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Dixie Fire Update: Wind-Whipped Blaze Rapidly Advances Toward Highway 395; Wall Of Flames Surges Several Miles

MILFORD, Lassen County (CBS SF) -- Gusty winds whistled across the southeastern edge of the massive Dixie Fire late Wednesday, pushing the wall of flames several miles toward Highway 395 as firefighters braced to once again engage the blaze in the treacherous terrain of the escarpment.

Cal Fire Chief Don Watt, the fire behavior specialist, said the flames, fueled by winds, terrain and drought-dried vegetation, gained speed all day long.

"The big concern today was on the Highway 395 corridor, it is a very windy location that tends to stay windy longer than what we see on the northern part," Watt said at a Wednesday night update. "So that fire made a pretty good progression today. It traveled several miles this afternoon and continues to burn actively."

The fire, which ignited on July 14, possibly sparked by PG&E equipment, grew to 859,457 acres over the past two months and was 55% contained as of Wednesday but it continued raging to the southeast and along the northern edge in the woods and wilderness of the Lassen Volcanic National Park. It has burned at least 696 homes and ravaged the communities of Greenville and Canyondam.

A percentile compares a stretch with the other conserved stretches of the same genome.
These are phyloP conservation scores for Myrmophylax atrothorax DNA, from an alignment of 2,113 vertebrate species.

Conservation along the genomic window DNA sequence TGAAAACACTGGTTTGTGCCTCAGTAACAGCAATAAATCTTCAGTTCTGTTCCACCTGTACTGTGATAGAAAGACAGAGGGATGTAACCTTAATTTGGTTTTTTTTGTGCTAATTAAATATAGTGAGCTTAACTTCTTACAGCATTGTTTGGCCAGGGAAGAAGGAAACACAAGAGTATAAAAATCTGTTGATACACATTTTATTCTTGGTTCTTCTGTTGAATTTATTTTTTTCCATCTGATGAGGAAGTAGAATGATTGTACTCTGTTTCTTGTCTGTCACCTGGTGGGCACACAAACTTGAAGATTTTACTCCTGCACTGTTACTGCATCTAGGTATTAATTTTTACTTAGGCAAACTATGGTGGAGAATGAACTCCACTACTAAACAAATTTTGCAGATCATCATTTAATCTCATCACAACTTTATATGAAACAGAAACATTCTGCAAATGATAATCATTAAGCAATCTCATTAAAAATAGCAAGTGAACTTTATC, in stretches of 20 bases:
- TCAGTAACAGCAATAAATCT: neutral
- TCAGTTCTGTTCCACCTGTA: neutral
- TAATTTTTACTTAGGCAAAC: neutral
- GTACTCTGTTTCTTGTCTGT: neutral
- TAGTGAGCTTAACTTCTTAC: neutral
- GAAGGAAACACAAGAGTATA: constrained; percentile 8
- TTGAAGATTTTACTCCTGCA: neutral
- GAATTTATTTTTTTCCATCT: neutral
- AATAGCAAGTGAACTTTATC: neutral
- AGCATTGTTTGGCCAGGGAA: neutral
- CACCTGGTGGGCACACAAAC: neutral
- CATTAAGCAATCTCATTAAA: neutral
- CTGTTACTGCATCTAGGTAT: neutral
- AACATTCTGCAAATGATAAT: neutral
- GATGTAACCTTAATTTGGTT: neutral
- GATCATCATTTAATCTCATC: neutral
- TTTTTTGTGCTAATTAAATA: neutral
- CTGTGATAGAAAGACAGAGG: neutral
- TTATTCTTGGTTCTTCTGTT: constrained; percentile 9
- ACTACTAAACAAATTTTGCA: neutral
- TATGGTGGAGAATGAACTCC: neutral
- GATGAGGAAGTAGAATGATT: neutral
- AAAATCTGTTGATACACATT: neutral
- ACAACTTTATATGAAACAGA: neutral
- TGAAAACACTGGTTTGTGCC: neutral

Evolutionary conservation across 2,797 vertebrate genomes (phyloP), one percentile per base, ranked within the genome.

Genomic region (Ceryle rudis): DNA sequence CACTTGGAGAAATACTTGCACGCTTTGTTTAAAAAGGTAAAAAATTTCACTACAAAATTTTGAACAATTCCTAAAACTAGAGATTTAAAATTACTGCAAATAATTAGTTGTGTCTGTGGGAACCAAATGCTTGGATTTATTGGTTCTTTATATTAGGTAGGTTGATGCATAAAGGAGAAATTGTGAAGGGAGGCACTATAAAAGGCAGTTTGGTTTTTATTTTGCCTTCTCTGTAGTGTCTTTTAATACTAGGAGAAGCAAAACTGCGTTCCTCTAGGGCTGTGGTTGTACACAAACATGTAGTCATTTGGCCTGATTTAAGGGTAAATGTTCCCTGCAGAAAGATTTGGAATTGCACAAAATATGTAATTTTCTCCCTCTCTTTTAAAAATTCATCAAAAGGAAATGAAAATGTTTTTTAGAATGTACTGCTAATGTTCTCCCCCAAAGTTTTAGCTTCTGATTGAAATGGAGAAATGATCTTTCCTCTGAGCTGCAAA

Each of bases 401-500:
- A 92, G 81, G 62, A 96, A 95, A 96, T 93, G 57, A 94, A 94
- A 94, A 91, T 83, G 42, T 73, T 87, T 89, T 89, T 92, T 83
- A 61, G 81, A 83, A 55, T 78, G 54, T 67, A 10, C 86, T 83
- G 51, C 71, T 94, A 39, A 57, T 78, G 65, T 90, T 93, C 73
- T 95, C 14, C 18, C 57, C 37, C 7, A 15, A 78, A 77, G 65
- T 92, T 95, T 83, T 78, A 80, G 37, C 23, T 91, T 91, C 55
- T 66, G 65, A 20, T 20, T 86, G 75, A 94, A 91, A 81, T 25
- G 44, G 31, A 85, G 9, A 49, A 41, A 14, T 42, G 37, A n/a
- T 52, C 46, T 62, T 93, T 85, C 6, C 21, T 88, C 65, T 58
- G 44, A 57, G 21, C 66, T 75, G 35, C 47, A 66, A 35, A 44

Wednesday's run brought the blaze once again to the edge of the escarpment -- a rise of land stretching for miles where winds swirl and the terrain is very challenging. It's a region that has become all too familiar to firefighters.

More than a week ago, firefighters battled the flames further north on the escarpment to successfully keep the fire out of Milford.

Miles to the south, they staged a firefight with the Beckwourth Complex fire, which was ignited by lightning strikes on July 3. Crews succeeded in totally containing the fire on Wednesday after it burned 105,670 acres and destroyed much of the town of Doyle.

"It's almost to the escarpment now," said Cal Fire West Operations Chief Tony Brownell. "We've move a lot of engines and personnel around, we are down around 395, concentrating on structure protection. So when it does come off that hill we are going to be there to catch it and keep it out of structures the best we can."

The wall of fire approaching the escarpment began as two spots fires that merged along the then southern edge of the blaze in the Genesee Valley last week. The flames advanced along Grizzly Ridge and firefighters were able to keep it away from Quincy, Greenhorn and Cromberg.

The southern edge of the blaze was also approaching the Davis Lake area.

Along the northern edge, spot fires continued to challenge firefighters in and around the national park.

"The northeast side of the fire, that's where it's given us problems with the last wind event we've had," Watt said. "The fire was pushing against it, trying to push it out. We had spotting issues near the Hall Road. It is spotting over the top, meaning embers are going over our control lines and causing new fires."


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